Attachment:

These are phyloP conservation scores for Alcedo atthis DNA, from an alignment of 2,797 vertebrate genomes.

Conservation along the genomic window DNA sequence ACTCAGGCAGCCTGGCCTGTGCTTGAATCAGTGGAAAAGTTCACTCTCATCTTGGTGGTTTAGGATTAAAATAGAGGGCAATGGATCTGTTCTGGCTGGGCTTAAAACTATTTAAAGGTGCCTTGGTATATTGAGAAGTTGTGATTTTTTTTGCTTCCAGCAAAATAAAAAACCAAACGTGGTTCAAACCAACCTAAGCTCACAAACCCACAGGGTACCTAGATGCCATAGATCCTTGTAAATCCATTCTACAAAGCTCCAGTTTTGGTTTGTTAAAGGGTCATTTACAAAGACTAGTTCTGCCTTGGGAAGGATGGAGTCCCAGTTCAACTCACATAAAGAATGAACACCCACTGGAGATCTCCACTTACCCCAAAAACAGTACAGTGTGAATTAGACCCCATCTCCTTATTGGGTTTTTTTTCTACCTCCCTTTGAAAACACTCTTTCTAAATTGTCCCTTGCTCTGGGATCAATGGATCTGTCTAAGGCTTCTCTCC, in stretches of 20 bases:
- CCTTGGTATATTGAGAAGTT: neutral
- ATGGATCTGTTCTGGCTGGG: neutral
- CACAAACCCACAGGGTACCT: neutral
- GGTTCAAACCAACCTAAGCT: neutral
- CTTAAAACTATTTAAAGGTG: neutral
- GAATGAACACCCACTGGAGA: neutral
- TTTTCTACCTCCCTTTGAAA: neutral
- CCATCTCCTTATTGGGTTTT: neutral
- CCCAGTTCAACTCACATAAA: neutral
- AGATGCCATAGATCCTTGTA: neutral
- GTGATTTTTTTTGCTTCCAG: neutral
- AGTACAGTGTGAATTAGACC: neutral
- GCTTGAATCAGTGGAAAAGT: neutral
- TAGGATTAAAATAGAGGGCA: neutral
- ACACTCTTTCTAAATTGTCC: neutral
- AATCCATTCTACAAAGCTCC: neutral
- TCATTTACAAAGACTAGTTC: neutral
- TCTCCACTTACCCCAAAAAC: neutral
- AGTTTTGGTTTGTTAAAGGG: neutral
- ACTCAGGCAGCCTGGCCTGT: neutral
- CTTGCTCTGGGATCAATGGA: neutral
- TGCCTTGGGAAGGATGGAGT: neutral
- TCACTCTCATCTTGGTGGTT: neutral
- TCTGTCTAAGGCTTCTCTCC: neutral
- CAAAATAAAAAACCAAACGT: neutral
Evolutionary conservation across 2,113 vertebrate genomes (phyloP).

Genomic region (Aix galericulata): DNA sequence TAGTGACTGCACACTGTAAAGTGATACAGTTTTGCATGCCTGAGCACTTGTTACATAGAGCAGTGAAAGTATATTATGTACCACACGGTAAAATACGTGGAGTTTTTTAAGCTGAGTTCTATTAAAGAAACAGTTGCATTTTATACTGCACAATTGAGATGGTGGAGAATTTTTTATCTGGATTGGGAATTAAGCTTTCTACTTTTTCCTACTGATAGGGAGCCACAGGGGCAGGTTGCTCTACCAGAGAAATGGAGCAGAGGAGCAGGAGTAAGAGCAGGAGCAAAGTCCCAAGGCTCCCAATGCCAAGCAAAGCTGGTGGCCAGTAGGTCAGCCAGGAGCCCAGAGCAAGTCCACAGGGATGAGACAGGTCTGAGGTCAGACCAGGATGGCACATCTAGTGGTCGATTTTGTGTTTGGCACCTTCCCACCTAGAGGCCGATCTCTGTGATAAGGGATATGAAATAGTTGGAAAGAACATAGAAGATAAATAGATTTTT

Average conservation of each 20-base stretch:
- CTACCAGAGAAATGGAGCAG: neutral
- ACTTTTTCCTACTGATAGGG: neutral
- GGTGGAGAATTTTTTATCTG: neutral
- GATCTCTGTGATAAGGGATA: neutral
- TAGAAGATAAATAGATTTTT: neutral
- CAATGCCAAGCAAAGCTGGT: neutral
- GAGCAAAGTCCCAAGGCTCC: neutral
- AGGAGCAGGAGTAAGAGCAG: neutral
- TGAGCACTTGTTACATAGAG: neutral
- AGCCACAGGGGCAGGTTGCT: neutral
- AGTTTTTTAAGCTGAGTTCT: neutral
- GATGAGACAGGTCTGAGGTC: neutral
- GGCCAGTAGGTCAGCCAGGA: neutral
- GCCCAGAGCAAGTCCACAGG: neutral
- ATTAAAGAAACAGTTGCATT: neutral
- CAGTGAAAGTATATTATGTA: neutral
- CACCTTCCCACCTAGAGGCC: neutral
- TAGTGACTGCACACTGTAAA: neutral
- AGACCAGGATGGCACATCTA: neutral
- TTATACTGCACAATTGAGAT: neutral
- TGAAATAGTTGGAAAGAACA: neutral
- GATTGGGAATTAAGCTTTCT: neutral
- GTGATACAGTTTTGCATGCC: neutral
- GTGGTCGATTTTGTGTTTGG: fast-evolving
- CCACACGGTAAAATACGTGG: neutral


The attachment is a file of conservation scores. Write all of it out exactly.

These are phyloP conservation scores for Alcedo atthis DNA, from an alignment of 2,797 vertebrate genomes.

Conservation along the genomic window DNA sequence ACTCAGGCAGCCTGGCCTGTGCTTGAATCAGTGGAAAAGTTCACTCTCATCTTGGTGGTTTAGGATTAAAATAGAGGGCAATGGATCTGTTCTGGCTGGGCTTAAAACTATTTAAAGGTGCCTTGGTATATTGAGAAGTTGTGATTTTTTTTGCTTCCAGCAAAATAAAAAACCAAACGTGGTTCAAACCAACCTAAGCTCACAAACCCACAGGGTACCTAGATGCCATAGATCCTTGTAAATCCATTCTACAAAGCTCCAGTTTTGGTTTGTTAAAGGGTCATTTACAAAGACTAGTTCTGCCTTGGGAAGGATGGAGTCCCAGTTCAACTCACATAAAGAATGAACACCCACTGGAGATCTCCACTTACCCCAAAAACAGTACAGTGTGAATTAGACCCCATCTCCTTATTGGGTTTTTTTTCTACCTCCCTTTGAAAACACTCTTTCTAAATTGTCCCTTGCTCTGGGATCAATGGATCTGTCTAAGGCTTCTCTCC, in stretches of 20 bases:
- CCTTGGTATATTGAGAAGTT: neutral
- ATGGATCTGTTCTGGCTGGG: neutral
- CACAAACCCACAGGGTACCT: neutral
- GGTTCAAACCAACCTAAGCT: neutral
- CTTAAAACTATTTAAAGGTG: neutral
- GAATGAACACCCACTGGAGA: neutral
- TTTTCTACCTCCCTTTGAAA: neutral
- CCATCTCCTTATTGGGTTTT: neutral
- CCCAGTTCAACTCACATAAA: neutral
- AGATGCCATAGATCCTTGTA: neutral
- GTGATTTTTTTTGCTTCCAG: neutral
- AGTACAGTGTGAATTAGACC: neutral
- GCTTGAATCAGTGGAAAAGT: neutral
- TAGGATTAAAATAGAGGGCA: neutral
- ACACTCTTTCTAAATTGTCC: neutral
- AATCCATTCTACAAAGCTCC: neutral
- TCATTTACAAAGACTAGTTC: neutral
- TCTCCACTTACCCCAAAAAC: neutral
- AGTTTTGGTTTGTTAAAGGG: neutral
- ACTCAGGCAGCCTGGCCTGT: neutral
- CTTGCTCTGGGATCAATGGA: neutral
- TGCCTTGGGAAGGATGGAGT: neutral
- TCACTCTCATCTTGGTGGTT: neutral
- TCTGTCTAAGGCTTCTCTCC: neutral
- CAAAATAAAAAACCAAACGT: neutral
Evolutionary conservation across 2,113 vertebrate genomes (phyloP).

Genomic region (Aix galericulata): DNA sequence TAGTGACTGCACACTGTAAAGTGATACAGTTTTGCATGCCTGAGCACTTGTTACATAGAGCAGTGAAAGTATATTATGTACCACACGGTAAAATACGTGGAGTTTTTTAAGCTGAGTTCTATTAAAGAAACAGTTGCATTTTATACTGCACAATTGAGATGGTGGAGAATTTTTTATCTGGATTGGGAATTAAGCTTTCTACTTTTTCCTACTGATAGGGAGCCACAGGGGCAGGTTGCTCTACCAGAGAAATGGAGCAGAGGAGCAGGAGTAAGAGCAGGAGCAAAGTCCCAAGGCTCCCAATGCCAAGCAAAGCTGGTGGCCAGTAGGTCAGCCAGGAGCCCAGAGCAAGTCCACAGGGATGAGACAGGTCTGAGGTCAGACCAGGATGGCACATCTAGTGGTCGATTTTGTGTTTGGCACCTTCCCACCTAGAGGCCGATCTCTGTGATAAGGGATATGAAATAGTTGGAAAGAACATAGAAGATAAATAGATTTTT

Average conservation of each 20-base stretch:
- CTACCAGAGAAATGGAGCAG: neutral
- ACTTTTTCCTACTGATAGGG: neutral
- GGTGGAGAATTTTTTATCTG: neutral
- GATCTCTGTGATAAGGGATA: neutral
- TAGAAGATAAATAGATTTTT: neutral
- CAATGCCAAGCAAAGCTGGT: neutral
- GAGCAAAGTCCCAAGGCTCC: neutral
- AGGAGCAGGAGTAAGAGCAG: neutral
- TGAGCACTTGTTACATAGAG: neutral
- AGCCACAGGGGCAGGTTGCT: neutral
- AGTTTTTTAAGCTGAGTTCT: neutral
- GATGAGACAGGTCTGAGGTC: neutral
- GGCCAGTAGGTCAGCCAGGA: neutral
- GCCCAGAGCAAGTCCACAGG: neutral
- ATTAAAGAAACAGTTGCATT: neutral
- CAGTGAAAGTATATTATGTA: neutral
- CACCTTCCCACCTAGAGGCC: neutral
- TAGTGACTGCACACTGTAAA: neutral
- AGACCAGGATGGCACATCTA: neutral
- TTATACTGCACAATTGAGAT: neutral
- TGAAATAGTTGGAAAGAACA: neutral
- GATTGGGAATTAAGCTTTCT: neutral
- GTGATACAGTTTTGCATGCC: neutral
- GTGGTCGATTTTGTGTTTGG: fast-evolving
- CCACACGGTAAAATACGTGG: neutral